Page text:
Black Women Bloggers – Germany 11 – Frolicious

image Black Women Bloggers   Germany 11   Frolicious

Frolicious is a multicultural online blog and was founded in 2013 by Jen Martens. It is dedicated to promote a cross-section of various information involving the African urban lifestyle. The intention is to share inspirations, pictures about our incredible diversity and beauty throughout the African Diaspora. Furthermore, would like to create a versatile and positive image by showcasing the fashion and entertainment industry with African influences and Frolicious beauties from all over the world.

We would like to spread the self-love with our blog and to empower other Frolicious sisters and brothers to feel the same. Frolicious Beauty comes in all shades.

Our philosophy is: “Be Frolicious – Be You”.

Frolicious was birthed in 2013 with the focus on bringing fashion professionals, students, blogger, vloggers, magazines, retailers and all those who are interested in African Urban Lifestyle together.

Meet Jen Martens (Founder)


image Black Women Bloggers   Germany 11   Froliciousimage Black Women Bloggers   Germany 11   Frolicious
 I am a state certified business economist and founder of Frolicious. I am blogging since July 2013 and I have not been offline since then simple smile Black Women Bloggers   Germany 11   Frolicious

I am of Ghanaian descent and based in Hamburg (Germany). Besides my blog I also work as a social media consultant for companies who are creating products or fashion for people of colour. Furthermore, I host a TV show called Africa Outlook which features news, entertainment, and fashion topics focused on the African Diaspora residing in Germany.

My favourite things to do are cooking, chilling with friends, reading and doing yoga.

My aim is to focus on creating an awareness that promotes the full supply chain of the African versatility whether it is about fashion, music or beauty. According to the African Heritage Magazin May/2014 I belong to the 100 most influential Africans in Germany 2014.

 

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Musimbi Kanyoro, President and CEO of Global Fund for Women speaking at Women@TheTable: The Cutting Edge

musimbi kanyoro th Musimbi Kanyoro, President and CEO of Global Fund for Women speaking at Women@TheTable: The Cutting Edge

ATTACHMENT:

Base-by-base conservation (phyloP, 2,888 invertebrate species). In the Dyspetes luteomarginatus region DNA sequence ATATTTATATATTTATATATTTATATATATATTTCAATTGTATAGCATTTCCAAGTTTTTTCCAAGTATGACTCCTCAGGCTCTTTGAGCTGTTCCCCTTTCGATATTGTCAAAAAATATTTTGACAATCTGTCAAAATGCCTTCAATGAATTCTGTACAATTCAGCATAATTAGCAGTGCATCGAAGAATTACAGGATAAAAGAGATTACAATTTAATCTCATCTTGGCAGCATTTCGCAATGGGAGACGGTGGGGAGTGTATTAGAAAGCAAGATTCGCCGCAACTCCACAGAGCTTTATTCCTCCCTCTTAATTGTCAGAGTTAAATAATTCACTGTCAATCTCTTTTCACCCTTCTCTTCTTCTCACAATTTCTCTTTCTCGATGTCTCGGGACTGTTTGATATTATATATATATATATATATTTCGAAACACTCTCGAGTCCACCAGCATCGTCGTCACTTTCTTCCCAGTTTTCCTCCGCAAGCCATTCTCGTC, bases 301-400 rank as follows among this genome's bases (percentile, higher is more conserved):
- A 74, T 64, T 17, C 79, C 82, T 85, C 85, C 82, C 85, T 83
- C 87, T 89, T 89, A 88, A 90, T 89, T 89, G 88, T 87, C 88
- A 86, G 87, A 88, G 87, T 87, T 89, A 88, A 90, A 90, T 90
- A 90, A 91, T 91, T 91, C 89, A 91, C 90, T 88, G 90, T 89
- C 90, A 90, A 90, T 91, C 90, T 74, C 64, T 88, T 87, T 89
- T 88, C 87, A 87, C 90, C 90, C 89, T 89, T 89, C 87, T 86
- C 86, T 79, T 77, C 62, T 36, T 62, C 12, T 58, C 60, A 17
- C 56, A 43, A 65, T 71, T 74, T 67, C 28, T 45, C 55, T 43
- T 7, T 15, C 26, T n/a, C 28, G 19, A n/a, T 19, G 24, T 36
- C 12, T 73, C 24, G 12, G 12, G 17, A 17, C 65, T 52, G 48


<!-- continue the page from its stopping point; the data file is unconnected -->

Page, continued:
Dr Musimbi Kanyoro is the President and Chief Executive Officer of the Global Fund for Women and has been a passionate advocate for the health, development and human rights of women, girls and minority groups throughout her life. Prior to the Global Fund, Dr Kanyoro led the Population and Reproductive Health Programme at the David and Lucile Packard Foundation, and also served for 10 years as General Secretary of World YWCA. Dr. Kanyoro is a member of the Aspen Institute Leaders Council and the UNFPA/IPPF High-level Taskforce for Reproductive Health. She also sits on the boards of Intra Health, CHANGE and CARE.

Location Arts at the Old Fire Station, Oxford, England | 1 PM Thursday 16 April (BST)

 Musimbi Kanyoro, President and CEO of Global Fund for Women speaking at Women@TheTable: The Cutting Edge

Meagan Fallone, Barefoot College, CEO, (scaling its revolutionary rural model around the world); Musimbi Kanyoro, Global Fund for Women, CEO, (#BeTheSpark campaign to put women + technology front + center); Jensine Larsen, World Pulse, CEO, (digital vision to connect women worldwide + give voice to the voiceless) Antonella Notari Vischer, Womanity Foundation, Director, (replicating + scaling groundbreaking work); Sharon Bylenga, Media Matters for Women, Founder, (connecting rural women to information + community through technology).

Join us! Bring a friend!

And some great questions!
love, women@thetable

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Barbados born Marvo Straughn from Lewisham tells us how she came up with the idea of her business of Caribbean Baby Foods.

How we started

I had a dream I was in a supermarket with my baby son Andrew who was in his buggy and he wanted me to buy some cornmeal porridge, (which is a traditional dish in the Caribbean). I looked at the shelves in the baby isle, but could not see any, then I woke up, and suddenly the idea came to me. I then told my other 2 children Roxanne and Toni that I will go to some shops to check out the varieties of baby foods, and was surprised to find there were were no Caribbean recipes available. Now my dream has become a reality.

After realising there was a demand for Caribbean baby food and no one producing it. Marvo experimented with some recipes trying them out on family and friends. She started selling them in Lewisham market where she found a great demand for the Caribbean recipes. Since then Marvo has approached local retailers, schools, nurseries and hospitals and has had a great response.

Background

 Barbados born Marvo Straughn from Lewisham tells us how she came up with the idea of her business of Caribbean Baby Foods.

Marvo Straughn and Prince Charles.